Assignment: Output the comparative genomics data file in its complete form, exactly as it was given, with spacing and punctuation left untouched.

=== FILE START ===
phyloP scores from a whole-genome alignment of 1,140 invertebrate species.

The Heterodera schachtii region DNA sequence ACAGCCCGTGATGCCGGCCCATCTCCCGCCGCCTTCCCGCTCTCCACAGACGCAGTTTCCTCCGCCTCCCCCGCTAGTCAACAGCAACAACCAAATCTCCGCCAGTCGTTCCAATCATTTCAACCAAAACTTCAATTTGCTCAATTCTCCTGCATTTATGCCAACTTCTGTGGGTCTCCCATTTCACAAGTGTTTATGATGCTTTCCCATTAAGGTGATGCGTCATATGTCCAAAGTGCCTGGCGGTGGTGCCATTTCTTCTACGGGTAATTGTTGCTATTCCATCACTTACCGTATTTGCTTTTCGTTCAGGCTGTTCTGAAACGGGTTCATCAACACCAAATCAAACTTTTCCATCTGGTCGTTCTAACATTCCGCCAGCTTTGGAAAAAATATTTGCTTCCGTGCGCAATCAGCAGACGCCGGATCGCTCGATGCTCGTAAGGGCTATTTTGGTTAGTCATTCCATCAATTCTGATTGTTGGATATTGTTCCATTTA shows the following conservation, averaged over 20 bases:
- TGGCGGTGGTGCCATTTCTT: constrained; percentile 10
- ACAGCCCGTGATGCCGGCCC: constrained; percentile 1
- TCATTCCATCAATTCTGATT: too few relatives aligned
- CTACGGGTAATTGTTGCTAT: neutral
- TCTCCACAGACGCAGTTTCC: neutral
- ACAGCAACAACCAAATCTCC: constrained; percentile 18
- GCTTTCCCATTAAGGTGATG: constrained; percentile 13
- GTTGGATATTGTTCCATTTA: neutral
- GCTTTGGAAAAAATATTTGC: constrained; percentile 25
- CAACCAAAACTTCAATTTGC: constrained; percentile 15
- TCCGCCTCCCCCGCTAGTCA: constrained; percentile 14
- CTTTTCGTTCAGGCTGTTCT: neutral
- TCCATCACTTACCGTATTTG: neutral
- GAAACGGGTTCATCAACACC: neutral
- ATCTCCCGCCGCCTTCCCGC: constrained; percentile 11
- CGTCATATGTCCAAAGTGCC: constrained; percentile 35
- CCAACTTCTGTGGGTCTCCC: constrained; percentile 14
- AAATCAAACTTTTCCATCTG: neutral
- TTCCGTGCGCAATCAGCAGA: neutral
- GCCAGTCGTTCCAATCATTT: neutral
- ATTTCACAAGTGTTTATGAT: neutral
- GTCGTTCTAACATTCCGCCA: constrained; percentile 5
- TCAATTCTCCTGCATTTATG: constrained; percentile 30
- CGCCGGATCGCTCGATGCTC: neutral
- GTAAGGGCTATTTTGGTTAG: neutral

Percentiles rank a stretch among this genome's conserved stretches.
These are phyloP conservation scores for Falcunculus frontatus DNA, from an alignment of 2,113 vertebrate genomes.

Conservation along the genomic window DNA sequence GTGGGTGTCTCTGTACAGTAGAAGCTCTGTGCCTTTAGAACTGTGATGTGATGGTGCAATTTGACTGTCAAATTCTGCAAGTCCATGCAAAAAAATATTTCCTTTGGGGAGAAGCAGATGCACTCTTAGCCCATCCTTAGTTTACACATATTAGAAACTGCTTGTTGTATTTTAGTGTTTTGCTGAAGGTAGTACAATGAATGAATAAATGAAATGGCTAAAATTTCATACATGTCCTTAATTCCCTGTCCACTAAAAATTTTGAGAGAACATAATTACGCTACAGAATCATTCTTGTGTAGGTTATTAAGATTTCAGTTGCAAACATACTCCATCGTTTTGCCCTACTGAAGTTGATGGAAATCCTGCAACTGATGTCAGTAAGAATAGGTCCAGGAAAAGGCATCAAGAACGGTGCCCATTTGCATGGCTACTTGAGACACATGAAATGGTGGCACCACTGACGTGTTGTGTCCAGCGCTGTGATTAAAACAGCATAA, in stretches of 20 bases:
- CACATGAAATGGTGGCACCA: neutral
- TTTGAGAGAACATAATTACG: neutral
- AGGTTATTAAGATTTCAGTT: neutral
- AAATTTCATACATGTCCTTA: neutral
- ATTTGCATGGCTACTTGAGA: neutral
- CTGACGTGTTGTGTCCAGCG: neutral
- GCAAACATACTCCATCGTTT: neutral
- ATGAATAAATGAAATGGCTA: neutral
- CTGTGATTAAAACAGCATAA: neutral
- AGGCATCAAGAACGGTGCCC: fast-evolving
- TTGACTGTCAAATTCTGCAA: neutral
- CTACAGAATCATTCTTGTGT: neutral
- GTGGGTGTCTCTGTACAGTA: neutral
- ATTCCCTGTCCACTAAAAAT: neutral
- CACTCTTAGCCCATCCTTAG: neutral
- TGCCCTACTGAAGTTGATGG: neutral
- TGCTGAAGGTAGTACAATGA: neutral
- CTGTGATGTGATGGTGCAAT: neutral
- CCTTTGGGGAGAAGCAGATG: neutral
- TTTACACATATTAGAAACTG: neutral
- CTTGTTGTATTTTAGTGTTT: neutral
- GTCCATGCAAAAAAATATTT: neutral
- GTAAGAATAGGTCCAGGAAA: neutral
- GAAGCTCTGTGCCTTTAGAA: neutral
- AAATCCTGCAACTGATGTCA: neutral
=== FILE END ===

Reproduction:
phyloP scores from a whole-genome alignment of 1,140 invertebrate species.

The Heterodera schachtii region DNA sequence ACAGCCCGTGATGCCGGCCCATCTCCCGCCGCCTTCCCGCTCTCCACAGACGCAGTTTCCTCCGCCTCCCCCGCTAGTCAACAGCAACAACCAAATCTCCGCCAGTCGTTCCAATCATTTCAACCAAAACTTCAATTTGCTCAATTCTCCTGCATTTATGCCAACTTCTGTGGGTCTCCCATTTCACAAGTGTTTATGATGCTTTCCCATTAAGGTGATGCGTCATATGTCCAAAGTGCCTGGCGGTGGTGCCATTTCTTCTACGGGTAATTGTTGCTATTCCATCACTTACCGTATTTGCTTTTCGTTCAGGCTGTTCTGAAACGGGTTCATCAACACCAAATCAAACTTTTCCATCTGGTCGTTCTAACATTCCGCCAGCTTTGGAAAAAATATTTGCTTCCGTGCGCAATCAGCAGACGCCGGATCGCTCGATGCTCGTAAGGGCTATTTTGGTTAGTCATTCCATCAATTCTGATTGTTGGATATTGTTCCATTTA shows the following conservation, averaged over 20 bases:
- TGGCGGTGGTGCCATTTCTT: constrained; percentile 10
- ACAGCCCGTGATGCCGGCCC: constrained; percentile 1
- TCATTCCATCAATTCTGATT: too few relatives aligned
- CTACGGGTAATTGTTGCTAT: neutral
- TCTCCACAGACGCAGTTTCC: neutral
- ACAGCAACAACCAAATCTCC: constrained; percentile 18
- GCTTTCCCATTAAGGTGATG: constrained; percentile 13
- GTTGGATATTGTTCCATTTA: neutral
- GCTTTGGAAAAAATATTTGC: constrained; percentile 25
- CAACCAAAACTTCAATTTGC: constrained; percentile 15
- TCCGCCTCCCCCGCTAGTCA: constrained; percentile 14
- CTTTTCGTTCAGGCTGTTCT: neutral
- TCCATCACTTACCGTATTTG: neutral
- GAAACGGGTTCATCAACACC: neutral
- ATCTCCCGCCGCCTTCCCGC: constrained; percentile 11
- CGTCATATGTCCAAAGTGCC: constrained; percentile 35
- CCAACTTCTGTGGGTCTCCC: constrained; percentile 14
- AAATCAAACTTTTCCATCTG: neutral
- TTCCGTGCGCAATCAGCAGA: neutral
- GCCAGTCGTTCCAATCATTT: neutral
- ATTTCACAAGTGTTTATGAT: neutral
- GTCGTTCTAACATTCCGCCA: constrained; percentile 5
- TCAATTCTCCTGCATTTATG: constrained; percentile 30
- CGCCGGATCGCTCGATGCTC: neutral
- GTAAGGGCTATTTTGGTTAG: neutral

Percentiles rank a stretch among this genome's conserved stretches.
These are phyloP conservation scores for Falcunculus frontatus DNA, from an alignment of 2,113 vertebrate genomes.

Conservation along the genomic window DNA sequence GTGGGTGTCTCTGTACAGTAGAAGCTCTGTGCCTTTAGAACTGTGATGTGATGGTGCAATTTGACTGTCAAATTCTGCAAGTCCATGCAAAAAAATATTTCCTTTGGGGAGAAGCAGATGCACTCTTAGCCCATCCTTAGTTTACACATATTAGAAACTGCTTGTTGTATTTTAGTGTTTTGCTGAAGGTAGTACAATGAATGAATAAATGAAATGGCTAAAATTTCATACATGTCCTTAATTCCCTGTCCACTAAAAATTTTGAGAGAACATAATTACGCTACAGAATCATTCTTGTGTAGGTTATTAAGATTTCAGTTGCAAACATACTCCATCGTTTTGCCCTACTGAAGTTGATGGAAATCCTGCAACTGATGTCAGTAAGAATAGGTCCAGGAAAAGGCATCAAGAACGGTGCCCATTTGCATGGCTACTTGAGACACATGAAATGGTGGCACCACTGACGTGTTGTGTCCAGCGCTGTGATTAAAACAGCATAA, in stretches of 20 bases:
- CACATGAAATGGTGGCACCA: neutral
- TTTGAGAGAACATAATTACG: neutral
- AGGTTATTAAGATTTCAGTT: neutral
- AAATTTCATACATGTCCTTA: neutral
- ATTTGCATGGCTACTTGAGA: neutral
- CTGACGTGTTGTGTCCAGCG: neutral
- GCAAACATACTCCATCGTTT: neutral
- ATGAATAAATGAAATGGCTA: neutral
- CTGTGATTAAAACAGCATAA: neutral
- AGGCATCAAGAACGGTGCCC: fast-evolving
- TTGACTGTCAAATTCTGCAA: neutral
- CTACAGAATCATTCTTGTGT: neutral
- GTGGGTGTCTCTGTACAGTA: neutral
- ATTCCCTGTCCACTAAAAAT: neutral
- CACTCTTAGCCCATCCTTAG: neutral
- TGCCCTACTGAAGTTGATGG: neutral
- TGCTGAAGGTAGTACAATGA: neutral
- CTGTGATGTGATGGTGCAAT: neutral
- CCTTTGGGGAGAAGCAGATG: neutral
- TTTACACATATTAGAAACTG: neutral
- CTTGTTGTATTTTAGTGTTT: neutral
- GTCCATGCAAAAAAATATTT: neutral
- GTAAGAATAGGTCCAGGAAA: neutral
- GAAGCTCTGTGCCTTTAGAA: neutral
- AAATCCTGCAACTGATGTCA: neutral